“More Power,” funnily enough, is what I find myself wailing to the high heavens, now that my power’s been out for 3 days.
Whether or not you’re a big “watch the news” person, you may have heard about a little storm that recently blew through the DC area. It was, according to the History Teacher – a trivia master if I’ve ever known one – a derecho, which he says means “straight ahead” in Spanish (and is closely related to the word derecha, which means “right.” Remind me to never ask for directions in a Spanish-speaking nation). The derecho is a tornado-esque storm that travels in a straight line, rather than spinning in a whirling dervish of destruction. Scary. And, well, very destructive.
The long and short of it is this: the DC area is experiencing spotty electricity and Internet access, due to the lasting effects of this sudden and unexpected wind-and-rain-filled storm. A major heat wave is also in town, raising the heat index to the high 90s and low 100s throughout the week. Thus, my now “steamy” kitchen has been rendered impotent by the vindictive gods of no-electricity and incessantly cold water. (Yep, no electricity means no hot water in my kitchen. 95 degree weather necessitates cold showers anyway.)
But what to cook? Does the electricity-free chef have to suffer through a combination of peanut butter sandwiches, un-toasted Pop Tarts, and a wallet-emptying series of meals eaten out and daily grocery store trips? To face this challenge, I got creative with a basic recipe for Mexican Caviar.
According to one of my old roommates (who taught me this delicious recipe), Mexican Caviar is a salsa-like blend of black beans, corn, tomatoes, green peppers, onions, chiles and spices that’s best eaten as an hors d’oeuvre with tortilla chips or crackers. I’ve made it for parties before, adding various spice blends, freshly squeezed lime juice, and even fresh cilantro if I’ve had it on hand. (Read: If I miraculously hadn’t killed a specimen growing in one of my windowsill herb pots.)
This time, I combined basic pantry ingredients with two produce items that comfortably exist outside of my defunct refrigerator – limes and tomatoes – and created More Power Mexican Caviar, a dish that easily serves 4 hungry “refugees,” as a colleague referred to us powerless ones this morning. Happy eating!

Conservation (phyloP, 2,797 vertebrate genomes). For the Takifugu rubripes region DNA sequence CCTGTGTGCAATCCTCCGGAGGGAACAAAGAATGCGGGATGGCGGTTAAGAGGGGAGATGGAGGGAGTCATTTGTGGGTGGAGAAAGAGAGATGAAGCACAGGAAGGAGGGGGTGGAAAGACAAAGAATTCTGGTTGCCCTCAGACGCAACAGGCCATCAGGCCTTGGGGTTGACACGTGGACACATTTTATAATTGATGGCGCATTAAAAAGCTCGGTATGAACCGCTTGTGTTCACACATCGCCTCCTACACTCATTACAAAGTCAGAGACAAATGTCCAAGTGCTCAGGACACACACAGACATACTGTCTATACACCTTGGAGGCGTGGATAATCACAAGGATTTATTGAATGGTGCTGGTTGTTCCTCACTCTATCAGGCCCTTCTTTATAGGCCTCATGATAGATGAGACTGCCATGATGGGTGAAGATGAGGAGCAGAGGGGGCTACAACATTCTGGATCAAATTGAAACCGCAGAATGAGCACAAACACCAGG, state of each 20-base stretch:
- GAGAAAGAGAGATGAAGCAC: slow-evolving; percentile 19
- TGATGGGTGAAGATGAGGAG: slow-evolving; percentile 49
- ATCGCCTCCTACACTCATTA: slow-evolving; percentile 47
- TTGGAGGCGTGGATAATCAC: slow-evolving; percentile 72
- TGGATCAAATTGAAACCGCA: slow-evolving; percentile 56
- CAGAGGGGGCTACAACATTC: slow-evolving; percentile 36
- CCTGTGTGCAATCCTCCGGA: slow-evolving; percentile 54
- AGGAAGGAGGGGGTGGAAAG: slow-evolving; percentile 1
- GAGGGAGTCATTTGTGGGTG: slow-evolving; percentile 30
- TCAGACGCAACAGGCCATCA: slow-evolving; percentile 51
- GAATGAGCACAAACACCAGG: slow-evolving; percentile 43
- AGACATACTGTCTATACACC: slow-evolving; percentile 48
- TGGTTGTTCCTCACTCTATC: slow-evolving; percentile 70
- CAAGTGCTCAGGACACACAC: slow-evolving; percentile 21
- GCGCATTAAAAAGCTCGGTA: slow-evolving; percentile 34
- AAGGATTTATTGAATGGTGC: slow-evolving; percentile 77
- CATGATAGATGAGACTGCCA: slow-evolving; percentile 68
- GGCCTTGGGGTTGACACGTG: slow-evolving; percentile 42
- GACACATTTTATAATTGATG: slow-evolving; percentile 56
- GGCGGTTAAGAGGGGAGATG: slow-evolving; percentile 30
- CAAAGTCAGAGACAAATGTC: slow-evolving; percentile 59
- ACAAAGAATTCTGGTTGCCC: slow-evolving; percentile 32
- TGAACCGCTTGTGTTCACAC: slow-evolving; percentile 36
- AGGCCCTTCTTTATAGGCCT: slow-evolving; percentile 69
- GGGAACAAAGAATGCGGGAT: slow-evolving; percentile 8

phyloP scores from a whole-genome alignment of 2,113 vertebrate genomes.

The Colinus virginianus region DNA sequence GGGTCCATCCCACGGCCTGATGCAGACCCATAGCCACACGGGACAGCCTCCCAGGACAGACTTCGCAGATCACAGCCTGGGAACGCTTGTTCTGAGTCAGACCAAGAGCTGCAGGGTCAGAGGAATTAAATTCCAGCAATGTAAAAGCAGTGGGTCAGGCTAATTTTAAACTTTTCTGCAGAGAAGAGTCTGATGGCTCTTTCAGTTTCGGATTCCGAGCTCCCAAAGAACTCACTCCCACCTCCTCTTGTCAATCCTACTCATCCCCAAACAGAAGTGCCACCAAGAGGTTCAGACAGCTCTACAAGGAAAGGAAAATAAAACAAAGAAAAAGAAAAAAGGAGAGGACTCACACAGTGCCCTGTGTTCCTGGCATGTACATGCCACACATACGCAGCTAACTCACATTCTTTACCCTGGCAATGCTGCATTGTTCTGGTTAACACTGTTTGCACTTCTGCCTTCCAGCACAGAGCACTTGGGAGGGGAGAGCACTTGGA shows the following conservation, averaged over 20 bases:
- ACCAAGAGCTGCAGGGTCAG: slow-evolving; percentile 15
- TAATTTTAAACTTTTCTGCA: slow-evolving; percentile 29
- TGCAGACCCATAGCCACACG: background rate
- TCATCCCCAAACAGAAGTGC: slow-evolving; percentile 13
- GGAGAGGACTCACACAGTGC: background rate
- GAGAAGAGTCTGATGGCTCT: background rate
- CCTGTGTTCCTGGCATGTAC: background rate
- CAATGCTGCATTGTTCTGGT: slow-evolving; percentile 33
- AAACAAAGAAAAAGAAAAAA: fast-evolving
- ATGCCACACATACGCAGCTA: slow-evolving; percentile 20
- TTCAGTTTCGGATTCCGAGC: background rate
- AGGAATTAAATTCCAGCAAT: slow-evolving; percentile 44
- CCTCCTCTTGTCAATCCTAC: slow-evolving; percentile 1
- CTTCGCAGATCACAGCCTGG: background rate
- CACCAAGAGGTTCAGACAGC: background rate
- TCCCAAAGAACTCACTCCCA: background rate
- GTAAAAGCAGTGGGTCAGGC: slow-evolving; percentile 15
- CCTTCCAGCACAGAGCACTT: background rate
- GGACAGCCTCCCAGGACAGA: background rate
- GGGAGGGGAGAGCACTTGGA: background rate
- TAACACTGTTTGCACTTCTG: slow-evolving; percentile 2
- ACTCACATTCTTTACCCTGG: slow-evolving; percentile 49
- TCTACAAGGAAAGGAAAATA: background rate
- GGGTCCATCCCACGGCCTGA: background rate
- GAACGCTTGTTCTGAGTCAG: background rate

More Power Mexican Caviar (serves 4)
- 1 10 oz. can chicken chunks packed in water (optional if you want to go vegetarian)
- 1 can black beans
- 1 can sweet white corn (try Mexicorn for an extra kick)
- 1 tomato, chopped
- ½ tsp cumin
- 1 tsp chili powder
- ½ tsp Mexican spice blend
- ½ tsp dried parsley or dried oregano (for fresh herbs, use up to 1 tbsp)
- Garlic salt, to taste
- The juice of ½ a lime
- Whole wheat tortillas or whole grain tortilla chips, for serving.
Here’s What You Do:
- Drain the can of chicken and scoop the meat into a serving bowl.
- Drain and rinse the black beans in a colander, adding them to the serving bowl. Drain the corn and add it to the bowl, along with the chopped tomato and spices.
- Squeeze the juice of ½ a lime over the mixture, and stir gently until well-combined.
- To serve, distribute individual tortillas to each diner, rip them into pieces and scoop up each bite of dip. Tortilla chips – particularly multigrain or blue corn varieties – are also delicious.
Easy peasy, my friends. Here are some other tips for “cooking” in electricity-free environments. Or if you just feel like playing “Little House on the Prairie” and not using that newfangled “electricity” thing. (Note: These are better for summer power outages than winter.)
- Buy minimal produce daily, and make sure it’s specific to your recipe or plans. (Farm stands are great, local sources of fresh fruit and veg this time of year.) So European of you.
- Raid your pantry – you can make great mixed bean salads, for example, with cans of chick peas, black beans, or cannellini beans. Got a can of black or green olives on a pantry shelf? Mix ‘em with tomatoes and chopped herbs for an instant tapenade to share. Canned tuna, salmon or chicken? Toss with bought-that-day veggies and herbs for a fresh take on salads.
- Embrace items that won’t go bad at room temperature – peanut butter, honey and banana sandwiches are delicious, for example, and are made that much easier to “cook” given that the PB and honey will last for ages in your pantry.
- If you have a gas or charcoal grill and the weather’s amenable, grill out what you can afford. Remember, though, that if you can’t store the leftovers, you should either buy minimally or commiserate your powerlessness eat with local friends.
- Even if it sounds a bit odd, canned soups are just as edible at room temperature. (Go for the varieties that DON’T need water added; while I can nosh on a room-temperature minestrone, room-temperature cream of mushroom is a bit much, even for me.)
- Oil, vinegar and spices need no refrigeration, and add so much taste, flavor and oomph that you may not even miss the familiar hum of electricity.
What sorts of recipes, shortcuts, or ideas do you have for power-free dining? Do you admit defeat and order a delicious pizza or hit up your local restaurants? Or do you brave the wilderness of heat-free cooking?